Exhibition keeps nuclear debate tropical

Iron brew: the earth was originally a glowing, molten ball Tropenhaus Frutigen

Why is the earth hot and where does natural radiation come from? An exhibition on geothermal energy at the Tropic House at Frutigen explains all.

This content was published on March 30, 2011 minutes

The centre in canton Bern looks at the phenomenon of natural radioactivity, takes visitors back to the Big Bang – and lets them taste locally grown bananas.

You might have learnt at school that the history of the Earth began with the Big Bang more than 13 billion years ago. You might also know that it was originally a glowing, molten ball that slowly started to cool – and the hardened crust on the surface became the ground beneath our feet.

But the exhibition, which runs until the end of October, digs beneath the surface and explains how the deeper we go, the hotter it gets, and were we to go down 6,370 kilometres, the temperature would be a hellish 6,900 degrees Celsius.

Radioactivity generated by the forming of the universe is also present – a sort of residual heat – the result of the decay of natural radioactive elements.

“It’s incredible to think that below us is enough liquid heat to provide us with energy for the next million years,” Samuel Moser, head of research and development, told


That the exhibition is taking place in Frutigen is not a coincidence: the hot interior of the earth and the Tropic House are closely linked, for without the warm mountain water from the Lötschberg base tunnel, which opened in 2007, the project wouldn’t exist.

The Tropic House uses warm water, a by-product from the construction of the tunnel, for the greenhouses where bananas, papaya and pineapples are grown. Perch and Siberian sturgeon are also farmed.

Every second, 100 litres of 20-degree water (hot bathwater is around 40 degrees) flows from the north entrance of the tunnel. This can’t run into local bodies of water without harming the reproduction of lake trout.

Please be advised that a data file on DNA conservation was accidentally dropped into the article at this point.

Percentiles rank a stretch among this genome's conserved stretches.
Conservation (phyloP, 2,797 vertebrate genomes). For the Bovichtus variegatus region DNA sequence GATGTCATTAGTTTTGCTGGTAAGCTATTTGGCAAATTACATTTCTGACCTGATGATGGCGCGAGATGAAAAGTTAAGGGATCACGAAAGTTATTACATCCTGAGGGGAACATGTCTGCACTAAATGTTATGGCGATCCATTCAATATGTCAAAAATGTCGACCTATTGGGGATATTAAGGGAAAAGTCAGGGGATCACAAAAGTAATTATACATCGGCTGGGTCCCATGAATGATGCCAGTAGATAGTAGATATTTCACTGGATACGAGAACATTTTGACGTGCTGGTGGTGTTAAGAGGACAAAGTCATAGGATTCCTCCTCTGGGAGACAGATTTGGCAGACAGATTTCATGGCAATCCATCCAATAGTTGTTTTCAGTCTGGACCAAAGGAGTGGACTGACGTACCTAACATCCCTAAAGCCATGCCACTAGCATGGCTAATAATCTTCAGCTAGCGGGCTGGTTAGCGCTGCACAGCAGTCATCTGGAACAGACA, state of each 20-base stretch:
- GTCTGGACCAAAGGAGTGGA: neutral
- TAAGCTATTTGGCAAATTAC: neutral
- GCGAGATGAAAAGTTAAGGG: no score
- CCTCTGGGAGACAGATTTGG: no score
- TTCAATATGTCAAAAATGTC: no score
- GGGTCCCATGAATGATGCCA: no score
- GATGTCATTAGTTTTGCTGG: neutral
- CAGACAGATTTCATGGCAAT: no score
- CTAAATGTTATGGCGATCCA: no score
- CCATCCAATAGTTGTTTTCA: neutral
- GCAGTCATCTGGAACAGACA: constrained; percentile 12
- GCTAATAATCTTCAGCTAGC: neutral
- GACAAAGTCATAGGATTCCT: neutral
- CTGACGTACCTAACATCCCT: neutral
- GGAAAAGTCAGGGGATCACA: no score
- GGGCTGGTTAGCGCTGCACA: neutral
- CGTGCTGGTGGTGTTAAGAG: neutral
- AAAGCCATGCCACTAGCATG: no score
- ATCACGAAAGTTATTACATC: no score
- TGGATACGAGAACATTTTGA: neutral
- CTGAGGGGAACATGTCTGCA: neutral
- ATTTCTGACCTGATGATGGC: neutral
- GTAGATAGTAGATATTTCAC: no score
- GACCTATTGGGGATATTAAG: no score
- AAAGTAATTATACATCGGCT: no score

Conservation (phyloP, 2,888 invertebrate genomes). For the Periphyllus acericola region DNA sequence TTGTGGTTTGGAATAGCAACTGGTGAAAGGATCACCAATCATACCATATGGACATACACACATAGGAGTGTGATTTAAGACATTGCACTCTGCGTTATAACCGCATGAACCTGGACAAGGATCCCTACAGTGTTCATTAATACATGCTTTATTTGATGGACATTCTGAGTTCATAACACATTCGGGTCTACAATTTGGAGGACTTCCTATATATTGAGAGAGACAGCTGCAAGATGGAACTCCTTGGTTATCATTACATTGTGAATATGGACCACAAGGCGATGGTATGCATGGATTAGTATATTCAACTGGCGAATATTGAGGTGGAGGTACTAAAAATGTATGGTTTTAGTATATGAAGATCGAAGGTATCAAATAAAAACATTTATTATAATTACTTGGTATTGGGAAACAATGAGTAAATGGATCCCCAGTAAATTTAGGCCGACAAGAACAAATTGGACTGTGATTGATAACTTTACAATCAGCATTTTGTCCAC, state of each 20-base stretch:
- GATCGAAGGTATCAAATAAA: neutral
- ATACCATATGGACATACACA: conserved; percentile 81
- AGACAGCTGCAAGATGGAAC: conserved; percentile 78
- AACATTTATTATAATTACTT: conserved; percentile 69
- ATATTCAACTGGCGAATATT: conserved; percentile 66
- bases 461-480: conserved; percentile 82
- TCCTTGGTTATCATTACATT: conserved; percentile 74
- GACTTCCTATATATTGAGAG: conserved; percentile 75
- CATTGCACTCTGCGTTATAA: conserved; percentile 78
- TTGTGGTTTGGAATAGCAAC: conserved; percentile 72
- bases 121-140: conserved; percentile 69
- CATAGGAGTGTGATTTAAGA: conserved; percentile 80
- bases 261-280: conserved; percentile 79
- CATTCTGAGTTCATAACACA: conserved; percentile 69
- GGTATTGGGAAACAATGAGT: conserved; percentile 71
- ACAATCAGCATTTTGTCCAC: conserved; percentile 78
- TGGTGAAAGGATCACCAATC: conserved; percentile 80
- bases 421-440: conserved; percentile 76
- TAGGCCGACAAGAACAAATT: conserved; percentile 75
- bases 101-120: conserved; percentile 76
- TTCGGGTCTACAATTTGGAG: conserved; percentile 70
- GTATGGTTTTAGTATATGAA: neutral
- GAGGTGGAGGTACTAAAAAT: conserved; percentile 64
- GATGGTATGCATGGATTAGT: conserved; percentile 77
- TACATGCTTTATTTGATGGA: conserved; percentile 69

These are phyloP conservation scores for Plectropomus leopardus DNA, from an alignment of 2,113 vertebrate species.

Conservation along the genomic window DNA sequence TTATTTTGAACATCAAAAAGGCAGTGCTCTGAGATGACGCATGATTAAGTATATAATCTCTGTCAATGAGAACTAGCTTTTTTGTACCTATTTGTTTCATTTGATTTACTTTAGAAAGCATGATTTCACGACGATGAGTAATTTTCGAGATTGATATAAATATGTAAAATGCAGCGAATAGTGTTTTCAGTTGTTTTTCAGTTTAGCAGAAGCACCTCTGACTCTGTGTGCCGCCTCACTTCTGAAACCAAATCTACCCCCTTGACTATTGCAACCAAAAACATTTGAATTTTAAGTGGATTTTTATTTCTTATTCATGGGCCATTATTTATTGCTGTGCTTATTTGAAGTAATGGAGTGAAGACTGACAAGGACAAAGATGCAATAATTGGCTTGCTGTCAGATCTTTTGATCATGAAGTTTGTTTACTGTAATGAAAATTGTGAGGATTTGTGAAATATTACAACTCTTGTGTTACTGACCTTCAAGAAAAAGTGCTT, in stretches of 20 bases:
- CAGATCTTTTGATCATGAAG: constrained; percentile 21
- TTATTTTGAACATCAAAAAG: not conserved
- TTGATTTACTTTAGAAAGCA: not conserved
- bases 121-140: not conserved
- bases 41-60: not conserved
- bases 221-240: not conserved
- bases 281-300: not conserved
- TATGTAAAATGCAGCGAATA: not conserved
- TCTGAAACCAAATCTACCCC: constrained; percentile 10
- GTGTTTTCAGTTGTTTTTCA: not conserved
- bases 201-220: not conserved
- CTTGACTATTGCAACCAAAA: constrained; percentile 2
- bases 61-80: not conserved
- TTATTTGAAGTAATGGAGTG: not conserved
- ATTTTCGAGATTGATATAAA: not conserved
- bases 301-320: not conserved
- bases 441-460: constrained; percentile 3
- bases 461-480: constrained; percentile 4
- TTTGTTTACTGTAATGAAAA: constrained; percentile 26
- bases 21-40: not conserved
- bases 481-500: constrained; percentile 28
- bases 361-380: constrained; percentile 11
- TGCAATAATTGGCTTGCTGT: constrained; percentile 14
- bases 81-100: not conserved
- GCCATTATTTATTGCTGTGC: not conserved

“The warm mountain water was always a cornerstone of the entire exhibition, but the water itself was never really discussed,” Moser said. “We were always asked by the public why the water is warm and how it gathers in the mountain – so we put in the exhibition.”

Going underground

Frutigen is considered a pioneer when it comes to renewable energy. However, the Bernese Oberland is not an ideal location for a geothermal power plant, even if engineers bored 2,000 metres underground to build the Lötschberg Tunnel, reaching depths that are “geothermally significant”, as Moser put it.

When you build a tunnel, you bore horizontally; to extract heat, however, you have to go down vertically, which is expensive and would have been too complicated given the tunnel’s safety regulations.

“The important thing with geothermal power plants is to be near built-up areas, which need the heat from the earth,” Moser said.

“It’s pointless building something out in the sticks that might generate loads of heat but which then has to be transported for kilometres through expensive pipes. So one looks for places such as St Gallen and Basel.”